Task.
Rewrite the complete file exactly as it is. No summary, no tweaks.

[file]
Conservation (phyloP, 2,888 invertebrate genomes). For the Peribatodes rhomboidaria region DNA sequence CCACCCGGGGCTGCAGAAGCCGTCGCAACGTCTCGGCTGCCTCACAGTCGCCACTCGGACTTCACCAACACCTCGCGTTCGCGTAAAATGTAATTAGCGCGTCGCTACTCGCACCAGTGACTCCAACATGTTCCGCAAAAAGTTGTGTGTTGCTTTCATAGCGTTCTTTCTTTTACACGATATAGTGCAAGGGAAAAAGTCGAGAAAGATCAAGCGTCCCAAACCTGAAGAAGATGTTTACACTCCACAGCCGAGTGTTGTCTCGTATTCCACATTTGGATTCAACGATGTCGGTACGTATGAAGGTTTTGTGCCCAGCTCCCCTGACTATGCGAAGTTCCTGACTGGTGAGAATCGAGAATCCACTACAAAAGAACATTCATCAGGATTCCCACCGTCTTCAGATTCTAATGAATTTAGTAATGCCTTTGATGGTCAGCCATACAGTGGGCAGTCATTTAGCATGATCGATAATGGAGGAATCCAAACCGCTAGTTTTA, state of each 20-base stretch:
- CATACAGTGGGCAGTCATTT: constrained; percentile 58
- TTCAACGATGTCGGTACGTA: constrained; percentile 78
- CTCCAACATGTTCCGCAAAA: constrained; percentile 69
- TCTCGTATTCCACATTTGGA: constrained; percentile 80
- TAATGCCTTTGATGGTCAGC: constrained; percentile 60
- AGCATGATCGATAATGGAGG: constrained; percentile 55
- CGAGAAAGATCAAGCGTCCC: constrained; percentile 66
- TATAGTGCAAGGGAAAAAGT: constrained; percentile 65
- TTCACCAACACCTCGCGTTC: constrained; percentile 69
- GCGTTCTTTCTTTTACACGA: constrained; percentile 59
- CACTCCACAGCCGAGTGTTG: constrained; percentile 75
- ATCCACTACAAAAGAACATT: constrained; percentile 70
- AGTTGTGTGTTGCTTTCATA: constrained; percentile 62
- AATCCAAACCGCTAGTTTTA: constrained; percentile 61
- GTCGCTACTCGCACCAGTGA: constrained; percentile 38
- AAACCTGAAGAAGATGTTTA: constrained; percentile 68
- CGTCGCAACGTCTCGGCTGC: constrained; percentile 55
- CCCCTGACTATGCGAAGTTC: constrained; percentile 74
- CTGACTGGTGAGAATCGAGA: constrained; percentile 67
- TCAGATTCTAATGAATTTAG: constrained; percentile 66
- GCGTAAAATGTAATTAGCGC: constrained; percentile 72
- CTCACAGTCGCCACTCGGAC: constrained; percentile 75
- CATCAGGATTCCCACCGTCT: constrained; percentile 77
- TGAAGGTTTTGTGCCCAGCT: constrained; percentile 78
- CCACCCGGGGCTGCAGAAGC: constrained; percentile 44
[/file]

Conservation (phyloP, 2,888 invertebrate genomes). For the Peribatodes rhomboidaria region DNA sequence CCACCCGGGGCTGCAGAAGCCGTCGCAACGTCTCGGCTGCCTCACAGTCGCCACTCGGACTTCACCAACACCTCGCGTTCGCGTAAAATGTAATTAGCGCGTCGCTACTCGCACCAGTGACTCCAACATGTTCCGCAAAAAGTTGTGTGTTGCTTTCATAGCGTTCTTTCTTTTACACGATATAGTGCAAGGGAAAAAGTCGAGAAAGATCAAGCGTCCCAAACCTGAAGAAGATGTTTACACTCCACAGCCGAGTGTTGTCTCGTATTCCACATTTGGATTCAACGATGTCGGTACGTATGAAGGTTTTGTGCCCAGCTCCCCTGACTATGCGAAGTTCCTGACTGGTGAGAATCGAGAATCCACTACAAAAGAACATTCATCAGGATTCCCACCGTCTTCAGATTCTAATGAATTTAGTAATGCCTTTGATGGTCAGCCATACAGTGGGCAGTCATTTAGCATGATCGATAATGGAGGAATCCAAACCGCTAGTTTTA, state of each 20-base stretch:
- CATACAGTGGGCAGTCATTT: constrained; percentile 58
- TTCAACGATGTCGGTACGTA: constrained; percentile 78
- CTCCAACATGTTCCGCAAAA: constrained; percentile 69
- TCTCGTATTCCACATTTGGA: constrained; percentile 80
- TAATGCCTTTGATGGTCAGC: constrained; percentile 60
- AGCATGATCGATAATGGAGG: constrained; percentile 55
- CGAGAAAGATCAAGCGTCCC: constrained; percentile 66
- TATAGTGCAAGGGAAAAAGT: constrained; percentile 65
- TTCACCAACACCTCGCGTTC: constrained; percentile 69
- GCGTTCTTTCTTTTACACGA: constrained; percentile 59
- CACTCCACAGCCGAGTGTTG: constrained; percentile 75
- ATCCACTACAAAAGAACATT: constrained; percentile 70
- AGTTGTGTGTTGCTTTCATA: constrained; percentile 62
- AATCCAAACCGCTAGTTTTA: constrained; percentile 61
- GTCGCTACTCGCACCAGTGA: constrained; percentile 38
- AAACCTGAAGAAGATGTTTA: constrained; percentile 68
- CGTCGCAACGTCTCGGCTGC: constrained; percentile 55
- CCCCTGACTATGCGAAGTTC: constrained; percentile 74
- CTGACTGGTGAGAATCGAGA: constrained; percentile 67
- TCAGATTCTAATGAATTTAG: constrained; percentile 66
- GCGTAAAATGTAATTAGCGC: constrained; percentile 72
- CTCACAGTCGCCACTCGGAC: constrained; percentile 75
- CATCAGGATTCCCACCGTCT: constrained; percentile 77
- TGAAGGTTTTGTGCCCAGCT: constrained; percentile 78
- CCACCCGGGGCTGCAGAAGC: constrained; percentile 44